Franz Schubert was an Austrian composer of the late classical and early romantic periods of the 19th century and was, in fact, the only composer of the so-named ‘Viennese’ school of composers to have been from Vienna itself. He began his musical life learning the basics from his cello-playing father, and as a child was taught by Antonio Salieri, Italian composer and teacher of, among others, Mozart, Liszt, and Beethoven. Schubert was a prolific composer from a young age - in the year 1815 alone, at the age of 18, he wrote over 20,000 bars of music. His compositions spanned a range of forms popular at his time, including opera, mass settings, pieces for solo piano, and seven and a half-completed symphonies (the half referring to his widely popular Symphony No. 8, the ‘Unfinished’ symphony, containing only two completed movements.) Amongst his catalogue of over 1500 pieces of music, it is his lieder (songs for solo voice and piano) for which he is arguably best known. From early works like Gretchen am Spinnrade, composed at 17, to the iconic song-cycle Winterreise, composed at the end of his life, Schubert’s songs conveyed a richness of emotion that would later come to epitomise the romantic style. Despite his mammoth contribution to western art music, Franz Schubert died young, likely of syphilis, at the age of 31, and was relatively unappreciated by his musical contemporaries during his lifetime. His legacy today, however, is perhaps best described by German composer Felix Mendelssohn, who called Franz Schubert “the most poetic musician who ever lived”.
Sourced from the 2019 Demant Dreikurs Program
Hugo Wolf (1860-1903)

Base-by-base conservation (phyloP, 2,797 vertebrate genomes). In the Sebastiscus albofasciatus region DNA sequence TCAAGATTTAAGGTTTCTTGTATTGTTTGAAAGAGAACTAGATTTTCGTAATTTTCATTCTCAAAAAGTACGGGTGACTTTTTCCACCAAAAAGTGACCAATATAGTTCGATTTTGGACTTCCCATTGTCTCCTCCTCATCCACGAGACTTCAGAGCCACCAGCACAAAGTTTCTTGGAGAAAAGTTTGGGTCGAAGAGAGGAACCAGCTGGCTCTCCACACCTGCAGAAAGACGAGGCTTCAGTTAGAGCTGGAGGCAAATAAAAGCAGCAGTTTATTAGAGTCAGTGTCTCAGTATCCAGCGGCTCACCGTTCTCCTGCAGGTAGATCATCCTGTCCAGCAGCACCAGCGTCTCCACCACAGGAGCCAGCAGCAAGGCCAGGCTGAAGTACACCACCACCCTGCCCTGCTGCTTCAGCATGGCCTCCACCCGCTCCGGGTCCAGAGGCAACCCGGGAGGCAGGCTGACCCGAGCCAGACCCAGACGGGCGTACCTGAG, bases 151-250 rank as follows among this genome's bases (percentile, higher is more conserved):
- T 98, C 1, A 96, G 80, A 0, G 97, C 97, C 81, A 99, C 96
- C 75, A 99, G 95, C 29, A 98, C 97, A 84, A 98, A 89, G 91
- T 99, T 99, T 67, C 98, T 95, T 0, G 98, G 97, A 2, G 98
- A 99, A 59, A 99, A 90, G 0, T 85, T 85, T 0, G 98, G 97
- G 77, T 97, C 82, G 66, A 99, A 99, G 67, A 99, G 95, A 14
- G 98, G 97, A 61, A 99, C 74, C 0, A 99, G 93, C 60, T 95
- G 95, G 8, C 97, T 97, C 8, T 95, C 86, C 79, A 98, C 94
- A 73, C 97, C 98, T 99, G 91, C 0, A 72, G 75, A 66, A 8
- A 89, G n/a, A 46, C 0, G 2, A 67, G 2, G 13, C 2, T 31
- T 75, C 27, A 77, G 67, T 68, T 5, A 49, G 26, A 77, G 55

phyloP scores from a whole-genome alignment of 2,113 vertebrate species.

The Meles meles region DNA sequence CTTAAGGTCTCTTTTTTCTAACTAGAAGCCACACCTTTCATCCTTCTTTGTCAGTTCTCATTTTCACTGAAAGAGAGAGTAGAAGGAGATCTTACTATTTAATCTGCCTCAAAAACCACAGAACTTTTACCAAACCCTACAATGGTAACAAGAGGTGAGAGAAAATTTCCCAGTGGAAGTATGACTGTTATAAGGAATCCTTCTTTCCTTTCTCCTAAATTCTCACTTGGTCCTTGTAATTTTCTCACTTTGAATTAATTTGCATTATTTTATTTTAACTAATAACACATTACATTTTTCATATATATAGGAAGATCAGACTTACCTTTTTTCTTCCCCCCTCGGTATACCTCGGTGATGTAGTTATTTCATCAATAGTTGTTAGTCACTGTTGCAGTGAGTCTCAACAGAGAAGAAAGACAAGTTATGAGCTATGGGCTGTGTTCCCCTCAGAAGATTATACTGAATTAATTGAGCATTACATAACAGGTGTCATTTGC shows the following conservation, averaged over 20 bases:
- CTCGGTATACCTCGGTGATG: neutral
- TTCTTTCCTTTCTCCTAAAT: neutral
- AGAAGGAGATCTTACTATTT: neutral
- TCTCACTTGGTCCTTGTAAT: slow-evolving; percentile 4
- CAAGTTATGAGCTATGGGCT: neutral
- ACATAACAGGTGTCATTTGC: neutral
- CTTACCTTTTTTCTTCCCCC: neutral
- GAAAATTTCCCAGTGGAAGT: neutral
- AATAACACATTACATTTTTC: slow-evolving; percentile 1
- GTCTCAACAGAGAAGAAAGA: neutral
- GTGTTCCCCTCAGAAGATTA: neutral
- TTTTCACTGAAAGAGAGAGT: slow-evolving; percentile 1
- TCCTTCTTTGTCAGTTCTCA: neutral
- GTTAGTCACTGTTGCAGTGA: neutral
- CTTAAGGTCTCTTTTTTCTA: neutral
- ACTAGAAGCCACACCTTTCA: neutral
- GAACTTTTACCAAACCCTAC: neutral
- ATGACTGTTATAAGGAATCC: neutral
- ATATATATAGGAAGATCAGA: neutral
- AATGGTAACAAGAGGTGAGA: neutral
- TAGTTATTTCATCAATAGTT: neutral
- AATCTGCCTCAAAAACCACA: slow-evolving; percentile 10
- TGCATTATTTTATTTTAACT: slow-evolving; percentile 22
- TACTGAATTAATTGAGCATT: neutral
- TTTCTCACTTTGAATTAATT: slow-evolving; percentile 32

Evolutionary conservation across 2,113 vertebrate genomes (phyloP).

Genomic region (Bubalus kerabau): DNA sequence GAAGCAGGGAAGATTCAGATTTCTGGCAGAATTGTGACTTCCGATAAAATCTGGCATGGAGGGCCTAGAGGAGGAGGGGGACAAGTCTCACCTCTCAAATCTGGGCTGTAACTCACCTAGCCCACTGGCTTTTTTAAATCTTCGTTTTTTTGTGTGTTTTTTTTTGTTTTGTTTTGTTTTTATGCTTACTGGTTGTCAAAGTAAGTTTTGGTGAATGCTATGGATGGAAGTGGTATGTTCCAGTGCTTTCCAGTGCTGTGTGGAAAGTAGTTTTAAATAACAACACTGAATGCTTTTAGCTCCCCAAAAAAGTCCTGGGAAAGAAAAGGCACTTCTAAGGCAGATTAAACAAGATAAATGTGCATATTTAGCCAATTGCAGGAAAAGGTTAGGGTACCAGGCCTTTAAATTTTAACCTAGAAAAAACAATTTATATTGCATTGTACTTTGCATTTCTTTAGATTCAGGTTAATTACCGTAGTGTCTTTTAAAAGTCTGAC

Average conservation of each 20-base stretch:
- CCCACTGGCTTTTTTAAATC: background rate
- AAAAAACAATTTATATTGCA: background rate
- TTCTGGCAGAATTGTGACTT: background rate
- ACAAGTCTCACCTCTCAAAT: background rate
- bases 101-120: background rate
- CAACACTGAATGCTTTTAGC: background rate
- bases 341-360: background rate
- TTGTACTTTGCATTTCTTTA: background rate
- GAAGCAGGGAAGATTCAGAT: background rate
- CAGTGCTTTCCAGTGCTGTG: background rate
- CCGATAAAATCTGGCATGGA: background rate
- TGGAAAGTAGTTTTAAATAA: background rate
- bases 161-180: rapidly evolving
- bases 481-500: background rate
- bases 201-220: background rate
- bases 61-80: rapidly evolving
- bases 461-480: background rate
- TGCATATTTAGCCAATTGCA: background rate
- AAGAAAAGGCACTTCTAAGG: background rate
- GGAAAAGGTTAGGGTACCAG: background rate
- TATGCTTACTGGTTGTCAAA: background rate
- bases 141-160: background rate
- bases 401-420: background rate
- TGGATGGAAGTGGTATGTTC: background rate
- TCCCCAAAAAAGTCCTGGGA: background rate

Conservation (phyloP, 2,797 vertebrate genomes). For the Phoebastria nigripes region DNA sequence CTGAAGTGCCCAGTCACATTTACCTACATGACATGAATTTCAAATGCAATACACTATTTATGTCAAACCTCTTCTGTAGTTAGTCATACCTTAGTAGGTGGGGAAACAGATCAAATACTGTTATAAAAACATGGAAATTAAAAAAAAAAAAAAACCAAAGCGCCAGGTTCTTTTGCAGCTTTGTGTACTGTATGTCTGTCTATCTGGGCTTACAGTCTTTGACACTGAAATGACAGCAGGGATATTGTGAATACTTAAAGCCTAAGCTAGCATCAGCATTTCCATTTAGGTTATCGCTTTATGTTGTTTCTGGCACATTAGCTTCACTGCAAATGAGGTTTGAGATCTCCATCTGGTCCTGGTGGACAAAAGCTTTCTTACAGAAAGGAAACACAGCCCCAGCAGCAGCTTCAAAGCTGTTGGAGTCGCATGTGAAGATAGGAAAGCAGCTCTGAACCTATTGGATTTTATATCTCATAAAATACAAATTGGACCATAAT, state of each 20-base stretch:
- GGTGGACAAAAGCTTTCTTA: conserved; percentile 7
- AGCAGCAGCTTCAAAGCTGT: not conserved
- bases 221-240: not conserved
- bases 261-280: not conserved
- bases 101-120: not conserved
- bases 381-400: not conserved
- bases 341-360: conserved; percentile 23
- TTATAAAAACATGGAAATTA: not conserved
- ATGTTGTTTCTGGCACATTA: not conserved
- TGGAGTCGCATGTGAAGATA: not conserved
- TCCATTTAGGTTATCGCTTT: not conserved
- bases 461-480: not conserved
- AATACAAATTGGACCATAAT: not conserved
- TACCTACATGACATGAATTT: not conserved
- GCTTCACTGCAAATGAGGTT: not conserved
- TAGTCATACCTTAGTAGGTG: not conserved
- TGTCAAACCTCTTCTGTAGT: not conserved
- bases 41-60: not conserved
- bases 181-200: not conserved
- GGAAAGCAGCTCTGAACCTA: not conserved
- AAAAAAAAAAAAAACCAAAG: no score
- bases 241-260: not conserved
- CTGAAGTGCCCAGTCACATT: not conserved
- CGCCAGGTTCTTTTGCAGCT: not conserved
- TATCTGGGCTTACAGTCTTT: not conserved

In the German enclave of Windischgrätz, now modern day Slovenj Gradec, Slovenia, Hugo Wolf was born to a Slovenian mother and German father on March 13, 1860. He was introduced to music at an early age by his father who taught him violin and piano from the age of four. He later continued his studies of music under the guidance of Sebastian Weixler. An avid musician, he excelled at the subject during his time at school. However, he was expelled from the Conservatorium of Vienna for disrespecting his professors. Wolf’s first relationship was with a woman called Vally Franck, but she left him after three years. Following this sad departure, he began seeing his friend’s wife, Melanie Kochert. When Kochert’s husband Heinrich discovered the affair, he continued to remain Wolf’s patron, and did not pursue a divorce. The affair is thought to have continued after that point. Kochert would commit suicide three years after Wolf’s passing due to her grief for having betrayed her husband. Throughout his life, Wolf composed many songs to settings of poems by Nikolaus Lenau, J.W. von Goethe, Heinrich Heine, Heinrich von Kleist, Eduard Friedrich Mörike, and many other great poets. Wolf had such a strong reputation as a song composer that within his lifetime Wolf-societies sprang up in Berlin and Vienna. Nevertheless, due to the poor profitability of being a songwriter, Wolf relied on the generosity of his friends to get by. His early style sought to emulate the works of Franz Schubert and Robert Schumann, however, the works of Richard Wagner would come to influence his mature style greatly. Wolf died on February 22 1903, at the age of 42 from syphilis, which Wolf suffered from throughout his life. Kochert visited her lover throughout his declination and until his death. He is remembered for the vast body of work that he left behind as one of the great composers and songwriters of his time.